AASLD-Vertex presentation of New Data; INCIVEK™and VX-222

CAMBRIDGE, Mass.--(BUSINESS WIRE)-- Vertex Pharmaceuticals Incorporated (Nasdaq:VRTX - News) today announced that abstracts from its hepatitis C program, including two late-breaking posters from studies of INCIVEK™ (telaprevir) tablets and VX-222, were accepted for presentation at The Liver Meeting®, the 62nd Annual Meeting of the American Association for the Study of Liver Diseases (AASLD) in San Francisco, November 4-8, 2011.

New data, including sustained viral response (SVR, or viral cure) results, from a Phase 2 study evaluating short durations of 12- and 24-week regimens of VX-222 in combination with INCIVEK (in-SEE-veck), pegylated-interferon and ribavirin in people with genotype 1 chronic hepatitis C who were new to treatment will be presented for the first time. Additionally, new data from a Phase 2 study evaluating INCIVEK combination treatment in people co-infected with genotype 1 chronic hepatitis C and human immunodeficiency virus (HIV) will be presented at the meeting. All people in this study were new to hepatitis C treatment.

“INCIVEK combination therapy has successfully increased viral cure rates and shortened total treatment time for the majority of people with hepatitis C who are being treated for the first time, but we have more to do,” said Peter Mueller, Ph.D., Chief Scientific Officer and Executive Vice President of Global Research and Development at Vertex. “Our ongoing research is aimed at further improving treatment for hepatitis C by exploring the use of INCIVEK among those in critical need of more effective medicines and evaluating combinations, including some without interferon, that may offer higher cure rates and shorter treatment times.”
The accepted abstracts are now available on the AASLD website at https://www.aasld.org/lm2011.

INCIVEK Oral Presentations
1. #31: “Efficacy and safety of telaprevir-based regimens in cirrhotic patients with HCV genotype 1 and prior peginterferon/ribavirin treatment failure: subanalysis of the REALIZE Phase III study.” November 6, 2011, 3:00 p.m. PDT.
2. #32: “Predictors of virologic response with telaprevir-based combination treatment in HCV genotype 1-infected patients with prior peginterferon/ribavirin treatment failure: post-hoc analysis of the Phase III REALIZE study.” November 6, 2011, 3:15 p.m. PDT.
3. #35: “Retreatment with telaprevir/Peg-IFN/RBV after a short exposure to telaprevir in Phase I studies: interim results from a Phase IIIb rollover trial (C219).” November 6, 2011, 4:00 p.m. PDT.
4. #248: “Follow-up of SVR Durability and Viral Resistance in Patients with Chronic Hepatitis C Treated with Telaprevir-Based Regimens: Interim Analysis of the EXTEND Study.” November 8, 2011, 11:00 a.m. PDT.
Vertex Late-Breaking Poster Presentations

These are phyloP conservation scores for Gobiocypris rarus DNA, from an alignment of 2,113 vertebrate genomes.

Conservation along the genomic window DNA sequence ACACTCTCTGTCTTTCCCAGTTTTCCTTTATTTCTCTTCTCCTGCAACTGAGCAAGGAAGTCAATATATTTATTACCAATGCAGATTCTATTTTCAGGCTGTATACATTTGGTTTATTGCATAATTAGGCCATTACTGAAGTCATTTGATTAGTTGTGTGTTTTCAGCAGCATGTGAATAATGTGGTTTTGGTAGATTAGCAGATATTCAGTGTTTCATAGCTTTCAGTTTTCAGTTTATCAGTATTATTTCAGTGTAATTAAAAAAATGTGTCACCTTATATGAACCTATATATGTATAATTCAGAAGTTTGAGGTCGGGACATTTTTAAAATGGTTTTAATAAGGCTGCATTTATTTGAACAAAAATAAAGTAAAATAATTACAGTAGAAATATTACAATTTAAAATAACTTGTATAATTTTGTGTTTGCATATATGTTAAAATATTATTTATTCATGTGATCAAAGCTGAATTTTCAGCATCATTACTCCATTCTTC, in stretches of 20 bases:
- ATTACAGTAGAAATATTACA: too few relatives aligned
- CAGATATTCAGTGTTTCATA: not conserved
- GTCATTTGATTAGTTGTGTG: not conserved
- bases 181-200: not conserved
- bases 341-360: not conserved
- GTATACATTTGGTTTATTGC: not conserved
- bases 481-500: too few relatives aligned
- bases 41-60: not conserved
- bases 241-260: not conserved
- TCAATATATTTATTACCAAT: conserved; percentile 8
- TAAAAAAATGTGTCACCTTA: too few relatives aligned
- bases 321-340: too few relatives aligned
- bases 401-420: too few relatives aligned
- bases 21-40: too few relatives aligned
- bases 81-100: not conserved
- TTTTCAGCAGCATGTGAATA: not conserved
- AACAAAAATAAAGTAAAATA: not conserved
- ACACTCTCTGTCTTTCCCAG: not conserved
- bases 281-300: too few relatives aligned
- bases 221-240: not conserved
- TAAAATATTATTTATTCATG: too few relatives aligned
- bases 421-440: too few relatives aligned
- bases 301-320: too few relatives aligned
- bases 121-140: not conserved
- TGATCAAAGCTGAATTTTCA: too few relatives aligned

1. #LB-8: “Telaprevir Combination with Peginterferon Alfa-2a/Ribavirin in HCV/HIV Coinfected Patients: 24-Week Treatment Interim Analysis.” November 7, 2011.
2. #LB-14: “VX-222/telaprevir in Combination with Peginterferon Alfa-2a and Ribavirin in Treatment-naïve Genotype 1 HCV Patients Treated for 12 Weeks: ZENITH Study, SVR12 Interim Analysis.” November 7, 2011.
Vertex Poster Presentations
1. #943: “Projections Using Decision-Analytic Modeling of Long-Term Clinical Value of Telaprevir for the Treatment of HCV Patients who had Failed Prior Peginterferon/Ribavirin Treatment.” November 6, 2011.
2. #1328: “Summary of Clinical Virology Findings from Clinical Trials of Telaprevir.” November 7, 2011.
3. #1331: “Different likelihood of achieving SVR on a telaprevir-containing regimen among null responders, partial responders and relapsers irrespective of similar responses after a peginterferon/ribavirin 4-week lead-in phase: REALIZE study subanalysis.” November 7, 2011. 4. #1368: “Impact of anemia and ribavirin dose reduction on SVR to a telaprevir-based regimen in patients with HCV genotype 1 and prior peginterferon/ribavirin treatment failure in the Phase III REALIZE study.” November 7, 2011.
5. #1369: “Impact of insulin resistance on virologic response to a telaprevir-based regimen in patients with HCV genotype 1 and prior peginterferon/ribavirin treatment failure: post-hoc analysis of the REALIZE Phase III study.” November 7, 2011.
6. #2105: “Sustained Virologic Response Rates and Viral Resistance Profiles Were Similar in Patients Treated with a Telaprevir-Based Regimen Regardless of Liver Fibrosis Stage.” November 8, 2011.

About INCIVEK
INCIVEK is an oral medicine that acts directly on the hepatitis C virus protease, an enzyme essential for viral replication. INCIVEK was approved by the U.S. Food and Drug Administration (FDA) in May 2011 and by Health Canada in August 2011 for people with genotype 1 chronic hepatitis C with compensated liver disease (some level of damage to the liver but the liver still functions), including cirrhosis (scarring of the liver). INCIVEK is approved for people who are new to treatment, and for people who were treated previously but who did not achieve a sustained viral response or viral cure (relapsers, partial responders and null responders).